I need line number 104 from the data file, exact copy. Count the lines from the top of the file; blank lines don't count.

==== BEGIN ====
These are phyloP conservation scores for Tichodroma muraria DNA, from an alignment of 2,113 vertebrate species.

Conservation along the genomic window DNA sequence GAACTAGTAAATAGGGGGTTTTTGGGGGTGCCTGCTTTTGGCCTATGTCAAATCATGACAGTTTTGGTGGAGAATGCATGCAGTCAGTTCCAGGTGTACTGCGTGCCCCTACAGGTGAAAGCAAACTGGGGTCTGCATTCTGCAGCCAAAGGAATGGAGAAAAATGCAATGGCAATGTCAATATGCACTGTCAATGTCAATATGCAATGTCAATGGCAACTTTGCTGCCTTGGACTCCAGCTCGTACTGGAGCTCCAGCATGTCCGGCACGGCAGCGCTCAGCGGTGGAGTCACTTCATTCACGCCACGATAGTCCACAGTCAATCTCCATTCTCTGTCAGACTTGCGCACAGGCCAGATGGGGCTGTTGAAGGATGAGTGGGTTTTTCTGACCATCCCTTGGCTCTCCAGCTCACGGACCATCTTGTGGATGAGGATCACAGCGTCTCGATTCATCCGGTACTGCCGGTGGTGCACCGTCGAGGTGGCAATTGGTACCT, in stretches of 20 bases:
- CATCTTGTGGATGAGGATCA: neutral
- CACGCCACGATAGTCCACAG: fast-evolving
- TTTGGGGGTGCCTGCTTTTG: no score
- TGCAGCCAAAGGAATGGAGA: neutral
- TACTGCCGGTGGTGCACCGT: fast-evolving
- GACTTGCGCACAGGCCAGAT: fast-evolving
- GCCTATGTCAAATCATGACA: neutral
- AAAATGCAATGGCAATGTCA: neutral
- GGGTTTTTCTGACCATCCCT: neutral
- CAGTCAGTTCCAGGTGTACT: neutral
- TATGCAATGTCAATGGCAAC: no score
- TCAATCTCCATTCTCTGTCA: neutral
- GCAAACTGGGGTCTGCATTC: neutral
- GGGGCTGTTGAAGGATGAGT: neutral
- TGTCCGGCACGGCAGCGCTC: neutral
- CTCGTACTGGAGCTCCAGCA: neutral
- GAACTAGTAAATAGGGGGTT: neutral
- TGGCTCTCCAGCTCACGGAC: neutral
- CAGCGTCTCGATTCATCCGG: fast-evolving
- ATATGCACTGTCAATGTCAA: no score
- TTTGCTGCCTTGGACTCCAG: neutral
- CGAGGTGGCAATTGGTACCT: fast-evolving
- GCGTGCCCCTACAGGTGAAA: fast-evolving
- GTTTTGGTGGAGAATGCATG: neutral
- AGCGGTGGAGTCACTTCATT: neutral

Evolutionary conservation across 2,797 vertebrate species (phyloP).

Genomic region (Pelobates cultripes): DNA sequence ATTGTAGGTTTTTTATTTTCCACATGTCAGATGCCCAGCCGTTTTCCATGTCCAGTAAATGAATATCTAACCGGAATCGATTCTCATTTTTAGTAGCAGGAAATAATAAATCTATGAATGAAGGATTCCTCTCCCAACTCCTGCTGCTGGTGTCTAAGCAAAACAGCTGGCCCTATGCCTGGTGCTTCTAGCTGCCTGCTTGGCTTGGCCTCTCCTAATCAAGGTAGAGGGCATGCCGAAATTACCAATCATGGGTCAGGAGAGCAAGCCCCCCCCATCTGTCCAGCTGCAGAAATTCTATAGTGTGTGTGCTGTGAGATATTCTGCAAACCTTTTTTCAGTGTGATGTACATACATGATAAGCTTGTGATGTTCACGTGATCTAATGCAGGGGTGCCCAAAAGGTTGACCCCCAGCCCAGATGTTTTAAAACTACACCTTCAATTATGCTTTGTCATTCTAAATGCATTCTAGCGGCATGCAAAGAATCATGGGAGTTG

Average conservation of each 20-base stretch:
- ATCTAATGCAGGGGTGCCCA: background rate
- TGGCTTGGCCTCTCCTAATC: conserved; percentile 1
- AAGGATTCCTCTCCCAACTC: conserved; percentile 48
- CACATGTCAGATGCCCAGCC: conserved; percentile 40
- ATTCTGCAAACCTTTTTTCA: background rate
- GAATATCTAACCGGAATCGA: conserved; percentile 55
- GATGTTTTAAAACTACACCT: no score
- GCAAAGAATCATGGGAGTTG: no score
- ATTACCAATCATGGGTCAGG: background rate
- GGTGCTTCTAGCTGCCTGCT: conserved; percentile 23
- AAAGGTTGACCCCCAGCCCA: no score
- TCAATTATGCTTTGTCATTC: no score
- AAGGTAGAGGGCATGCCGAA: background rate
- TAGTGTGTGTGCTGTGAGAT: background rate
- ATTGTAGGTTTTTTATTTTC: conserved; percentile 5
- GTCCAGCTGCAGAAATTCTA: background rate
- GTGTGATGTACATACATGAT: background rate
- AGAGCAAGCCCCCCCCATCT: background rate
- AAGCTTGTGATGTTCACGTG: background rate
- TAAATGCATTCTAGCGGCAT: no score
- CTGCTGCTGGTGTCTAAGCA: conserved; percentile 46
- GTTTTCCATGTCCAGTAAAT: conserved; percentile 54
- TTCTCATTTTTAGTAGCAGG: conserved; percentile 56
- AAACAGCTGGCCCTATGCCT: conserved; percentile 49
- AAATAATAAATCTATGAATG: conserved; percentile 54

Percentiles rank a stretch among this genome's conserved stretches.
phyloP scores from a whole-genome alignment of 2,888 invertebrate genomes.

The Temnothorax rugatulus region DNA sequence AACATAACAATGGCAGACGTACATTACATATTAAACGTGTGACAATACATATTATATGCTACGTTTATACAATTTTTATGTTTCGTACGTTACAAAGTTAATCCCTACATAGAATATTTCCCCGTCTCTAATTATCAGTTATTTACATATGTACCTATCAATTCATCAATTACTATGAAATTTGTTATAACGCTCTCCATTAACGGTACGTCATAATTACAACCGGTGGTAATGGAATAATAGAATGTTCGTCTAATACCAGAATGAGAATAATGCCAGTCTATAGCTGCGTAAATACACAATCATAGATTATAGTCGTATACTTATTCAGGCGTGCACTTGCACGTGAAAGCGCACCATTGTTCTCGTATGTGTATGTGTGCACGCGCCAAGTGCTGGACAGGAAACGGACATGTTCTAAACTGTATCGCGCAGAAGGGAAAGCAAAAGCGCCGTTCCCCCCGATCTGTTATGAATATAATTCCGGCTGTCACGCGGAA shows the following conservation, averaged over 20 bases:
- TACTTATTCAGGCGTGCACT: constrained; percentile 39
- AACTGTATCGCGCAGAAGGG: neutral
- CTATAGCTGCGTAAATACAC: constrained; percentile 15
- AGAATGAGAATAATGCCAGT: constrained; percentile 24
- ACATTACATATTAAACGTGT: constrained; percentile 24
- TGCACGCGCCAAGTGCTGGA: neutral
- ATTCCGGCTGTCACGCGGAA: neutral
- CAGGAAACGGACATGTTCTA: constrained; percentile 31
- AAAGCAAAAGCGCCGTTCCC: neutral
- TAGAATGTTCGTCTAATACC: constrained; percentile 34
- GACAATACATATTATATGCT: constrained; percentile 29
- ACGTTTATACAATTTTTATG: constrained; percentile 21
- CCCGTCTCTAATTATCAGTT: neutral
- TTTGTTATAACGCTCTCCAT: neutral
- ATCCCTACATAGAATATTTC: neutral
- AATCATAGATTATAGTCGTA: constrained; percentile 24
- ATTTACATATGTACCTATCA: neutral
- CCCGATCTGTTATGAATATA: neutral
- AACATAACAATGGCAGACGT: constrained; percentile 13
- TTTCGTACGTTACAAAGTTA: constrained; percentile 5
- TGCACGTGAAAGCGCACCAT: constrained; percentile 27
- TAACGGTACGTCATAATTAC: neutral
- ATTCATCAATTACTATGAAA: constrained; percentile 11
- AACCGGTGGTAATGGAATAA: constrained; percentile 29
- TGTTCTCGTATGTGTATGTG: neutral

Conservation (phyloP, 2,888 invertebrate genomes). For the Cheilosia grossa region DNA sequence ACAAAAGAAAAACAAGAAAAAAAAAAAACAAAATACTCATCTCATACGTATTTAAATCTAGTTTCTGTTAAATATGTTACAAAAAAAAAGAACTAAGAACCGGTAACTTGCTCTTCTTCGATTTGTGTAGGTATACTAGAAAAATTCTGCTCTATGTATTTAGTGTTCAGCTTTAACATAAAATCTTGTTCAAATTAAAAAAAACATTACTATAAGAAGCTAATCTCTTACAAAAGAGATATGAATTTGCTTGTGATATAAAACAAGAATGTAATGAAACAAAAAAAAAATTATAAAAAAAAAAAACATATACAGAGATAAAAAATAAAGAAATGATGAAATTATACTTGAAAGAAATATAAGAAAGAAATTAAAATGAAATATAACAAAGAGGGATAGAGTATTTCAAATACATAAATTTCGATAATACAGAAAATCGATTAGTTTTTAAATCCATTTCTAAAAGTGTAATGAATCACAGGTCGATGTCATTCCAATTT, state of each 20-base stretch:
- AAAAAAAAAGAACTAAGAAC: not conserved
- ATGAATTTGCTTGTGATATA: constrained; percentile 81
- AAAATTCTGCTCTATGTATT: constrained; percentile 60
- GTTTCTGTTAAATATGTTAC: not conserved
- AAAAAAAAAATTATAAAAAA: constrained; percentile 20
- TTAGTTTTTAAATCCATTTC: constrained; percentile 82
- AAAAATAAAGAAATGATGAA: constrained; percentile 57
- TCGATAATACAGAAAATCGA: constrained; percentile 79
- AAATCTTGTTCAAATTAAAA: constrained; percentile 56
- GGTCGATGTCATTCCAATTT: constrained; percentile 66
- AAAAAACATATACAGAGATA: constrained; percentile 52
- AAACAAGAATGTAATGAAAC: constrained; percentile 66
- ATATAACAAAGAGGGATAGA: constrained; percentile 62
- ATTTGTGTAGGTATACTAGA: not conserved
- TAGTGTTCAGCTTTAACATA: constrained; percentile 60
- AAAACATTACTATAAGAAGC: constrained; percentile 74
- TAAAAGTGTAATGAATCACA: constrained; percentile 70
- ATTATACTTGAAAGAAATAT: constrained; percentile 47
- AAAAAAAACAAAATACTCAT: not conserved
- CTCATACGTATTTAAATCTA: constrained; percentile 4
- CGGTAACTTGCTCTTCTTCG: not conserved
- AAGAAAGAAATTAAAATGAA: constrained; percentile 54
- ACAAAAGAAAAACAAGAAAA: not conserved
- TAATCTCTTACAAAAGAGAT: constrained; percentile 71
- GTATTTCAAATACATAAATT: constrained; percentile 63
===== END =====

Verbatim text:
- CTCATACGTATTTAAATCTA: constrained; percentile 4